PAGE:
Delineating borders: The symbolism of the fence in Russia

The fence, an attempt to limit that endless Russian space. Source: ITAR-TASS

The fence, an attempt to limit that endless Russian space. Source: ITAR-TASS

Sergei Medvedev, Professor of the Applied Political Science Department at the Higher School of Economics National Research University, is studying the phenomenology of fences. In the course of his work he has observed that Russians love to close themselves off: They build fences, erect barriers, and hang thick curtains on their windows. Medvedev believes that historical and cultural reasons lie at the root of this behavior.

For a very long time fences in Russia have served not only as protection from an external threat, but also to keep the population disciplined. However, the Russian fence is rather unreliable: It always has a hole. It therefore protects people more psychologically than physically. Windows in Russian homes are traditionally decorated by two or three rows of curtains and tulle, and windows are covered by grilles even on the third floor.

In Europe there is none of this: You can walk down the street and see the life of every family (how they watch television, how they come out into the kitchen) – people have no idea what curtains are. This is the idea of a transparent society in which people trust each other.

The idea of a complete fence makes society introverted, thereby increasing its expenditure on the promotion of security. Guards and watchmen are people removed from productive labor for the sake of observing a ritual.

In the West, the first precept of urbanism is the transparency of urban space. In Moscow there are barriers everywhere, starting with window grilles and ending with ‘killer’ metro doors and tinted windows on cars. In the Moscow conservatory's Great Hall, where there are three exit doors, only one will always be open. And this is decided not by some colonel in the Federal Security Service, but by the janitor. People must walk in a line, they must "seep out." It is here that we see the relationship of power to space on a macro- and microphysical level. Both the Russian president and a babushka who opens and closes doors think the same way in this case.

Why there are so many fences in Russia

There are several reasons for Russia's fence phenomenon. First, Russia is a country in which certain groups of people seize resources and hinder others who seek to reach them. Fences help them reproduce this order. Secondly, fences are an indicator of the level of mistrust that people have of one another. The level of suspicion has increased since Soviet times. Thirty years ago you could ask your neighbor to pick up your child from school, a child could return home from the metro late at night – now such things are unthinkable. This is the social anomy that leads to such a proliferation of fences.

In his book Institutional Economics for Dummies, Russian economist Alexander Auzan writes that he has invented a new way of measuring social capital - the height of fences. In the book he recounts how his friend told him about having constructed a house to an English design. Yet it turned out that he had surrounded his four-story house with a granite wall. In England such a building would have been a psychiatric clinic or a prison, says Auzan. The same thing occurs with those who move abroad: If you see a high fence somewhere in Cyprus or Spain, you can be in no doubt that Russians live behind it.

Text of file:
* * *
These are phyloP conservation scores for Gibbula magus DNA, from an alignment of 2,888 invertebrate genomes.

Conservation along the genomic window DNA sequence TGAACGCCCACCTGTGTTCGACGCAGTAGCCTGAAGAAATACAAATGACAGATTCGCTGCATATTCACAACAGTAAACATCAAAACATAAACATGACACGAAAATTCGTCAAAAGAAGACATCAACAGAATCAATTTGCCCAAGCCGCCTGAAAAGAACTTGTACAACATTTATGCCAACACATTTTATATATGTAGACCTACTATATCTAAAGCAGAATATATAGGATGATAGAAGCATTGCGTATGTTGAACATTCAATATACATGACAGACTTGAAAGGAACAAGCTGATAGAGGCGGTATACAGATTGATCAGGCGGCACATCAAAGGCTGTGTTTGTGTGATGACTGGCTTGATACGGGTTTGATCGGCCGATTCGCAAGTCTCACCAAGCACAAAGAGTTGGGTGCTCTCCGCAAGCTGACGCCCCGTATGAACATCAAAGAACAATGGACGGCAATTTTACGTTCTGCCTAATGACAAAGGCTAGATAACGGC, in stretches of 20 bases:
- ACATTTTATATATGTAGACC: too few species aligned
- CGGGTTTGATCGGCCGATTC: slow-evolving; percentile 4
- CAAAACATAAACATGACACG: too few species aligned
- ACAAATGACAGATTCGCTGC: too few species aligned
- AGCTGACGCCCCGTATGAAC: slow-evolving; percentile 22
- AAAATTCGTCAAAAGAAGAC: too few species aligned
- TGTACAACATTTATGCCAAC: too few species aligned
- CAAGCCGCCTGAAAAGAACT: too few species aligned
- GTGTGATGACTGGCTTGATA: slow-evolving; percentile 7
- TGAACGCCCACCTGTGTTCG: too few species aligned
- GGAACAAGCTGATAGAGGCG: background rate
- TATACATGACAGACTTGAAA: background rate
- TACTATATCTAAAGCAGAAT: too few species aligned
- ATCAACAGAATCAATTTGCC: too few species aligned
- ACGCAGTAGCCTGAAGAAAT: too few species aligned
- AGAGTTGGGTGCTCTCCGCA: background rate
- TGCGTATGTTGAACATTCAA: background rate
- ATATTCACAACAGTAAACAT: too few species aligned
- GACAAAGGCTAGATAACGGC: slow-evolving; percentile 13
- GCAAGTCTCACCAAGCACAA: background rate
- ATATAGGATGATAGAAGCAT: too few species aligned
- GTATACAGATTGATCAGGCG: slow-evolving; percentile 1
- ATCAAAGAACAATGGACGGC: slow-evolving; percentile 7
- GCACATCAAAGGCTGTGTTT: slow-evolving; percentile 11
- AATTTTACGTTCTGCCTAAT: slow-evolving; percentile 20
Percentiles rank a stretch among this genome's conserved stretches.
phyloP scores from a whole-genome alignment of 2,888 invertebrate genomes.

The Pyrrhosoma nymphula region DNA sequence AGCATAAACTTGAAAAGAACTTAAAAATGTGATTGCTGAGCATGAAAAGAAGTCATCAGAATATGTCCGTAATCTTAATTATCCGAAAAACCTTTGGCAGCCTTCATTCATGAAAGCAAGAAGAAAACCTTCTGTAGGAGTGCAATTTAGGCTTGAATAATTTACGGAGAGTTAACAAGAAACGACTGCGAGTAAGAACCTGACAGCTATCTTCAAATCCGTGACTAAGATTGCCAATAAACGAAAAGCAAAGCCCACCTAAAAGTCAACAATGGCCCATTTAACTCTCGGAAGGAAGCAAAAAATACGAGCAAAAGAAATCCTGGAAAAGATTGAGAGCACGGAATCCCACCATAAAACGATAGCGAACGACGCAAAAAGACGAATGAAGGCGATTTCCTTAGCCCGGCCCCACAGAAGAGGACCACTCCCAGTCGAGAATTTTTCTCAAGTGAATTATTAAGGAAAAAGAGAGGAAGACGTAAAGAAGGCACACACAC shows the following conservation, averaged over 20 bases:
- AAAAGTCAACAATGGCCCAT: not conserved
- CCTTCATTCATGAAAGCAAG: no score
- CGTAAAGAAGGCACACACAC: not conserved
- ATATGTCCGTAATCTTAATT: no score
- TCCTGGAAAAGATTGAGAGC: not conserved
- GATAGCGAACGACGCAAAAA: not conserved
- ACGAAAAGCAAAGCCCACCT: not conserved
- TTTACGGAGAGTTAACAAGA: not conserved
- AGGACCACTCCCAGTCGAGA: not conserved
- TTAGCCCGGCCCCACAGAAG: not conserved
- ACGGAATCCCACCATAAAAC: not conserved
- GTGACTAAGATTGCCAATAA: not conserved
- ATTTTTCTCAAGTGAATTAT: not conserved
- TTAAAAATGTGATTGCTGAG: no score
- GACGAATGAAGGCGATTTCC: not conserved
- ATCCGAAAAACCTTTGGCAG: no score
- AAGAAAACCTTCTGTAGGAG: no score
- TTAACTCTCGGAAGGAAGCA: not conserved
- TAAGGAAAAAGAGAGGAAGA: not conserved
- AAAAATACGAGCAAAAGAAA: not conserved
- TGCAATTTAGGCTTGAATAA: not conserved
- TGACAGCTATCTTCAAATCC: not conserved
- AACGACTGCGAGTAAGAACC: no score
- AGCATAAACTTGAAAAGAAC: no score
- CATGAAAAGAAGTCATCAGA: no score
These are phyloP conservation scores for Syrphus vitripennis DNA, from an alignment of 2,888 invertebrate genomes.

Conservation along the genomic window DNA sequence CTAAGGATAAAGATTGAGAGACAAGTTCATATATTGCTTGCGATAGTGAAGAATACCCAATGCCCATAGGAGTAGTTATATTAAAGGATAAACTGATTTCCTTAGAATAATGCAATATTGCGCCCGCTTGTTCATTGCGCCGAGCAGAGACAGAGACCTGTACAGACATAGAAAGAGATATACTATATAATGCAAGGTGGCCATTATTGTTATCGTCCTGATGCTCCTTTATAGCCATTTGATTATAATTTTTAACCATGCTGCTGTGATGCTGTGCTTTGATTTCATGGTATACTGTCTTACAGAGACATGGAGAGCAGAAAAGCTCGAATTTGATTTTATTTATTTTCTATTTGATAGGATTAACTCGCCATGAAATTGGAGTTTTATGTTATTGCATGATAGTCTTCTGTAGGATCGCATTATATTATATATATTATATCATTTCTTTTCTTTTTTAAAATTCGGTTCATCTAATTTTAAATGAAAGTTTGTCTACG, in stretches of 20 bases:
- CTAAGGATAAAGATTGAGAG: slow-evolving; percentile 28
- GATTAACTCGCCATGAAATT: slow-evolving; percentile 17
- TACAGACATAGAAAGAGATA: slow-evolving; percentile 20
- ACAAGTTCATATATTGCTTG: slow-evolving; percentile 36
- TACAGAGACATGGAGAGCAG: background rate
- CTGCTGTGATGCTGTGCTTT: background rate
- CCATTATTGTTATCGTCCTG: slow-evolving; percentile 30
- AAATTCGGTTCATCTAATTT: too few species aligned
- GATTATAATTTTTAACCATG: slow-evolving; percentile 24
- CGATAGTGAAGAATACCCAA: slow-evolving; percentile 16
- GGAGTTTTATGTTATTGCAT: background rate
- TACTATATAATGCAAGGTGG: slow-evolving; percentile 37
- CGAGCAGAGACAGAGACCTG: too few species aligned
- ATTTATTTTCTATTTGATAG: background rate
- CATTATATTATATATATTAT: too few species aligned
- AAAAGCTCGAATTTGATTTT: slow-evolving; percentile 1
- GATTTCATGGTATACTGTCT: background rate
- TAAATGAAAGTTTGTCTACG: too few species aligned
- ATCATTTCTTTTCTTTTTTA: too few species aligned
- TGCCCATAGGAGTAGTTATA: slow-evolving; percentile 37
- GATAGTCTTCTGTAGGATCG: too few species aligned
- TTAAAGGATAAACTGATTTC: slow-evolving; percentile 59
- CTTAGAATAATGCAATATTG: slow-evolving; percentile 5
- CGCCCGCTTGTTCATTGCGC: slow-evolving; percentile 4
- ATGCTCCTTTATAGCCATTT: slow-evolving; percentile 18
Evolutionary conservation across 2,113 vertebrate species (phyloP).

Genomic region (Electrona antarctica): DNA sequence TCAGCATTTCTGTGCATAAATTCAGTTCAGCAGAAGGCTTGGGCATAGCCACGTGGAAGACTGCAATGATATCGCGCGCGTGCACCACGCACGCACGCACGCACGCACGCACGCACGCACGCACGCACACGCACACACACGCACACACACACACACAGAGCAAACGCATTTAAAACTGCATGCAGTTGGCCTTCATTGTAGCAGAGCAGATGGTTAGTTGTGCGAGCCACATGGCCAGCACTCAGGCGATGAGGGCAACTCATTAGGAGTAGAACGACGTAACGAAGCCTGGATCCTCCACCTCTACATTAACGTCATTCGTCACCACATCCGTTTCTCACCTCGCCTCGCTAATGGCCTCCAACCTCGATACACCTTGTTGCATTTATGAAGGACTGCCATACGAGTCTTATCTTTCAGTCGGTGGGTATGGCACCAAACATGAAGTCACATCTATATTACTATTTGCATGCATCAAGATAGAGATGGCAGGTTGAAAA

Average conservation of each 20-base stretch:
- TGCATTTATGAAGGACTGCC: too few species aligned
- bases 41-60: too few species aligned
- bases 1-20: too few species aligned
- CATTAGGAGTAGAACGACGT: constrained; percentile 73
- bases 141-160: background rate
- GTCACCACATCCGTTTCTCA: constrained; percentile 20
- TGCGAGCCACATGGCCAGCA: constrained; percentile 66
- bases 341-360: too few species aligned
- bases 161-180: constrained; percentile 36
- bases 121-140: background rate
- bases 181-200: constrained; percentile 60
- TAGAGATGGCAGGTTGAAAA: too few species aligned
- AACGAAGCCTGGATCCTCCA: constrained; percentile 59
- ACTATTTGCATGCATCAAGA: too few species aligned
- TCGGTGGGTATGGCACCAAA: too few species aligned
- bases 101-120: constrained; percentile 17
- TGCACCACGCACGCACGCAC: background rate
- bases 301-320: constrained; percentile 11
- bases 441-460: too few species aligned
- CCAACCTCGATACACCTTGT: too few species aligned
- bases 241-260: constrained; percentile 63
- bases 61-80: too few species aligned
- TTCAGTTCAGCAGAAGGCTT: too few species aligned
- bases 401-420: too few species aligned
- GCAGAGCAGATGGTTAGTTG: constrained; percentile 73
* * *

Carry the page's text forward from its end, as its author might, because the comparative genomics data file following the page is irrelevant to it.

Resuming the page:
Thirdly, this is an issue of personal property. The guarantees for personal property in Russia are weak. Every businessman is afraid that at any moment his business will be ‘squeezed out of him’ if someone, for example, takes a liking to it. The only property holder in the country is the government; everyone else is just a temporary administrator appointed by that government. It is a continuation of the Soviet mentality. Owning property is always conditional, which is what leads to the paranoia of the fence.

Finally, the fence is a certain attempt to limit, to give some form to that endless Russian space. The fence is needed to restrict the spreading of all kinds of flows, of any kind of movement afar.

Escaping the fence

As the American sociologist Manuel Castells points out, a global bifurcation is currently taking place. People are now starting to free themselves of borders – social, informational, financial - but some still want to create barriers. What is happening in Russia in respect to Putin's policy and the Crimea story is the appearance of new fences. Now borders are being created with Ukraine; a new curtain is being closed to the West. And in this sense Russia is not alone: There is the same enormous border between Israel and Palestine, between the U.S. and Mexico. Fences will never disappear. They will always be with us.

How can we escape this? We need to make urban conditions more open. In Germany the Reichstag is an open glass dome, where you can go and watch the deputies. The Russian Duma is a closed, cordoned-off space. A bored tourist cannot simply go in and watch the deputies making decisions and casting votes. Now if in its place a space could be created with glass walls, surrounded by nature, and if it were unnecessary to close off half the city’s streets in order for a minister to pass… that would be a different way of thinking.

The Kremlin should also finally become simply a museum. It should be always open, so that any time of day or night it is possible to take a walk around its parks, museums and cathedrals. It should not be a monastery, closed to outsiders – it should become a happy, open and friendly space.

First published in Russian in Moskovskie Novosti newspaper.

All rights reserved by Rossiyskaya Gazeta.

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